The Bodhi Tree in Fayette, Maine: A Dharma Talk for Rohatsu

The Bodhi Tree in Fayette, Maine: A Dharma Talk for Rohatsu December 8, 2021





The Bodhi Tree in Fayette, Maine

A Dharma Talk for Rohatsu

Edward Sanshin Oberholtzer
Resident priest and guiding teacher at the
Joseph Priestly Zen Sangha
Empty Moon Zen
Despite the lateness of the hour, I’d like to put in a plug for the coming dawn. I know it’s late, trust me, it’s later here in Pennsylvania, dawn is separated from us by a welcome night’s sleep and still it’s coming up all too soon. All the more reason, particularly now, particularly in this season, I suppose, to consider just what that dawn means for us.
My step father had a cabin on a lake up in Maine, a place where he and his family would spend their summers going back to the late nineteen fifties. When he and my mother became a couple and then married, we became part of that family and would often drive up to spend week-ends at his cabin. That end of the lake had become a kind of New Jersey colony in exile as neighbors of Dick’s from southern New Jersey moved in around his place.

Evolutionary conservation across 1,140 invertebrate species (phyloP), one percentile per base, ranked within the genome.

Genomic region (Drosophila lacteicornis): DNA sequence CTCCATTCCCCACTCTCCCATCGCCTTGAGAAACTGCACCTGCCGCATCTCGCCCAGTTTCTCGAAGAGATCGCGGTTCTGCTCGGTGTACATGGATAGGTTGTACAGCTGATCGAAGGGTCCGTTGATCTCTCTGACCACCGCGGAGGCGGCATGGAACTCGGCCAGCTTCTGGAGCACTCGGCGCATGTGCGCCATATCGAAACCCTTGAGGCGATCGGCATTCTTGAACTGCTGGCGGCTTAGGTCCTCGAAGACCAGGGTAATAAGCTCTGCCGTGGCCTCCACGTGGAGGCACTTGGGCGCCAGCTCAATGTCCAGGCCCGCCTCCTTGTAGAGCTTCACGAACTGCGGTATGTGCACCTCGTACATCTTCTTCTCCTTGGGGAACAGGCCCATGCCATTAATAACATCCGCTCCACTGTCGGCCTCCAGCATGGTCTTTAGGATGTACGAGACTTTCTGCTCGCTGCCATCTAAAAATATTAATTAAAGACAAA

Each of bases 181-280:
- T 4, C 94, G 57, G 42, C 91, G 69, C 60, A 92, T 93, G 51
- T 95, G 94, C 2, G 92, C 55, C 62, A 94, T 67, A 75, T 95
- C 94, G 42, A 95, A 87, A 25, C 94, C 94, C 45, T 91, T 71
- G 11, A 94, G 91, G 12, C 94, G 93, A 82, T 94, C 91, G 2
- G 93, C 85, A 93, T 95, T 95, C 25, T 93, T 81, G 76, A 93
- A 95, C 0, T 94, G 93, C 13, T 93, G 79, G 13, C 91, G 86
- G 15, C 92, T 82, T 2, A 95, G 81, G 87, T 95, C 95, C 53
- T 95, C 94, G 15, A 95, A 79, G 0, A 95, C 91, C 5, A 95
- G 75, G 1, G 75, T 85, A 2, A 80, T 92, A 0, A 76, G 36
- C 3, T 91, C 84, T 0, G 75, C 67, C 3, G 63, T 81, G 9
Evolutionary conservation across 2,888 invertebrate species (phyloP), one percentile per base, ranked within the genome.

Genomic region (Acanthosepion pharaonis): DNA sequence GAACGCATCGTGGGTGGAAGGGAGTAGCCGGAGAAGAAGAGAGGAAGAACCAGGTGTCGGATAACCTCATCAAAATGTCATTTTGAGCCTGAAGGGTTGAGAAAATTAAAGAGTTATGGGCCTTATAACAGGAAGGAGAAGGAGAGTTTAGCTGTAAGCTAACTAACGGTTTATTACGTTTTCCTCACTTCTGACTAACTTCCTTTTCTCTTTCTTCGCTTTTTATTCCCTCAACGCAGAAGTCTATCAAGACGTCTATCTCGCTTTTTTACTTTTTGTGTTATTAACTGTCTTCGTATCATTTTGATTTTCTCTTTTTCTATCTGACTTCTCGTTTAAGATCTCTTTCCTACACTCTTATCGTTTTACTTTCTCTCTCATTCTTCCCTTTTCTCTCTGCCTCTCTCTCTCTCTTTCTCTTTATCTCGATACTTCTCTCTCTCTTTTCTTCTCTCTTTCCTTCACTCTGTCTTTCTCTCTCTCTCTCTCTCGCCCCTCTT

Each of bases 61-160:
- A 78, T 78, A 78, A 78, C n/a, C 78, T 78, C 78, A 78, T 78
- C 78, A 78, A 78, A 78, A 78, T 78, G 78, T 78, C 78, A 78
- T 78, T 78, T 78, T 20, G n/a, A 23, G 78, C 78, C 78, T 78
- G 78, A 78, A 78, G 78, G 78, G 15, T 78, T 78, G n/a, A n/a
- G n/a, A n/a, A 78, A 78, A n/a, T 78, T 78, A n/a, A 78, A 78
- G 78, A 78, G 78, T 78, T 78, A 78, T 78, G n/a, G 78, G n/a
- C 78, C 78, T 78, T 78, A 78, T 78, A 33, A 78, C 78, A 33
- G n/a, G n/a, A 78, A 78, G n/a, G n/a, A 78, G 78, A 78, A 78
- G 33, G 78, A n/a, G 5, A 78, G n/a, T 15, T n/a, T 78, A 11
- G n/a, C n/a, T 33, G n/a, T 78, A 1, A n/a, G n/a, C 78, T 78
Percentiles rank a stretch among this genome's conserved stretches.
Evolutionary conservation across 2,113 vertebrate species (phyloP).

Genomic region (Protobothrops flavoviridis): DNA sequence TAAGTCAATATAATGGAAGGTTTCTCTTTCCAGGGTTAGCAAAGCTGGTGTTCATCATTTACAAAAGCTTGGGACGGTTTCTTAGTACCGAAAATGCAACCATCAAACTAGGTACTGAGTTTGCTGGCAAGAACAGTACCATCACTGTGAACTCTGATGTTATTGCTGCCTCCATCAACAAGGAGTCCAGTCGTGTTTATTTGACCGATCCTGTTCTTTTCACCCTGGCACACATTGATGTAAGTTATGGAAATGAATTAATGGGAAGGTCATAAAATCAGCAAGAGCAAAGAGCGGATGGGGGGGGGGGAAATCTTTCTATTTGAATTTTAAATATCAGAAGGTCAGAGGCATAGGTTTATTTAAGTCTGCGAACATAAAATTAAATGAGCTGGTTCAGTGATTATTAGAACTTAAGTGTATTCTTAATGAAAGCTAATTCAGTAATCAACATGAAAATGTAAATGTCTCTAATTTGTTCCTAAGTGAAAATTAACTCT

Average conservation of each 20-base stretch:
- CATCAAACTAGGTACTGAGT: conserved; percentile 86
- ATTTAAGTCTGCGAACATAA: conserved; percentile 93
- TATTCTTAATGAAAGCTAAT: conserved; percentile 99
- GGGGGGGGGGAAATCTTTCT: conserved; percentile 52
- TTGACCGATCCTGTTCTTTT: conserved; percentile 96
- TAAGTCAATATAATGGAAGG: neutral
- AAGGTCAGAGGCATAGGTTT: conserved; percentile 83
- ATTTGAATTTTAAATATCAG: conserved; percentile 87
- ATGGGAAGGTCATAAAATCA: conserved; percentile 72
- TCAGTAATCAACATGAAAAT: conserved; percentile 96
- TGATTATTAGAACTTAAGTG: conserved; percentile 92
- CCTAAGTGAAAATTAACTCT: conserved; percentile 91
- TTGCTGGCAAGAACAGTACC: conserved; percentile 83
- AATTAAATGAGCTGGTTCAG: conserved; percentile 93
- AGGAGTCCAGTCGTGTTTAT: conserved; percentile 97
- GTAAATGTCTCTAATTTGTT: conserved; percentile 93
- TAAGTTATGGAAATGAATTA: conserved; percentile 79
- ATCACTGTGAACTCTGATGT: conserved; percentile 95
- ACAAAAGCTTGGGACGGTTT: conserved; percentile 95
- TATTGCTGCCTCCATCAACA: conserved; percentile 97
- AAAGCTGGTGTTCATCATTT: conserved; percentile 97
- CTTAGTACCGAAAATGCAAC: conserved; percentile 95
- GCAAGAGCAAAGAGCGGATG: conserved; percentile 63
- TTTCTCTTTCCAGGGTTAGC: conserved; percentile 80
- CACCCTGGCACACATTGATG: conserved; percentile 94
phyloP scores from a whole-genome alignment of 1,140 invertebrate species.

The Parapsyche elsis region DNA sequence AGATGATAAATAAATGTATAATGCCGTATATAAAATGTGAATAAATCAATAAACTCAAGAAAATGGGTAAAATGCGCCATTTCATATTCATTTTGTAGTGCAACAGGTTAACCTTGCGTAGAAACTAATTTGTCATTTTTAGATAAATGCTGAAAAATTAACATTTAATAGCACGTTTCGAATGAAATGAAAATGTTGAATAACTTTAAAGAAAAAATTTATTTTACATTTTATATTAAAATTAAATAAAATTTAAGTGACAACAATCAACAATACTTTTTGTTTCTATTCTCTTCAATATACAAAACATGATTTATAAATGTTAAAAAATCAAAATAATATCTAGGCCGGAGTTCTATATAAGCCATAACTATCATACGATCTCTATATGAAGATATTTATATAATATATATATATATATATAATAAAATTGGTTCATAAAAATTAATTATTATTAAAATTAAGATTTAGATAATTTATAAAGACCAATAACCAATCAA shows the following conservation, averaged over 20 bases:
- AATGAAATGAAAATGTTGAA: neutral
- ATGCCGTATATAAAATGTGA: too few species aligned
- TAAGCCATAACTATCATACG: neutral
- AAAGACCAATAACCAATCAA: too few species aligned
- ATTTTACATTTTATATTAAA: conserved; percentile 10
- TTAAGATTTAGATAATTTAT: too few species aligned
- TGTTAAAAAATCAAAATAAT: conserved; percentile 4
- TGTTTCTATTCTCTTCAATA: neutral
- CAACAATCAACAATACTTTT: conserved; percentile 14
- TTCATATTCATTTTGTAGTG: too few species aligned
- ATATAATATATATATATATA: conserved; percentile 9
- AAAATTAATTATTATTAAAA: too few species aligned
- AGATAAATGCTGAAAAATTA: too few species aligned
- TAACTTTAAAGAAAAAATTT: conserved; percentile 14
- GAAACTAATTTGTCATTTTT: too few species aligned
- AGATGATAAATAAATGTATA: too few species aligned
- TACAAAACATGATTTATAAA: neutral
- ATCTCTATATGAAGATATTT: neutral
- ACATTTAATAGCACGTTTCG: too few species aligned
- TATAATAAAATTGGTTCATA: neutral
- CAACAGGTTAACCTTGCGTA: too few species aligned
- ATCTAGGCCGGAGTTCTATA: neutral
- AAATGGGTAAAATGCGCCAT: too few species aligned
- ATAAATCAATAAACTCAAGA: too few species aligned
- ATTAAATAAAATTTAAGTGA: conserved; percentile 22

If you wanted to avoid their noise, the slaming of screen doors, the shouting across from porch to porch, the roar of an occasional power boat, jetski, or chainsaw, it was best to get up early, walk down the path to the lake, out to the end of the dock, and there enjoy the early morning peace, the solitude, the silence and the change in the light that grew over the lake as the night faded, the sky brightened from black to indigo,  and then the sun came up over the pines to the east. At that hour, the surface of the lake was like glass, the sun’s heat hadn’t yet stirred up the wind and scattered wavelets over the waters. Mist would still drift on the face of the lake and close to shore, the aquatic grasses would be standing up out of the water, catching tatters of those mists. If you were lucky and quiet, a loon would be gliding off in the distance, calling out to it’s mate, lonely, lonely like the sound of a distant train out on the pairie.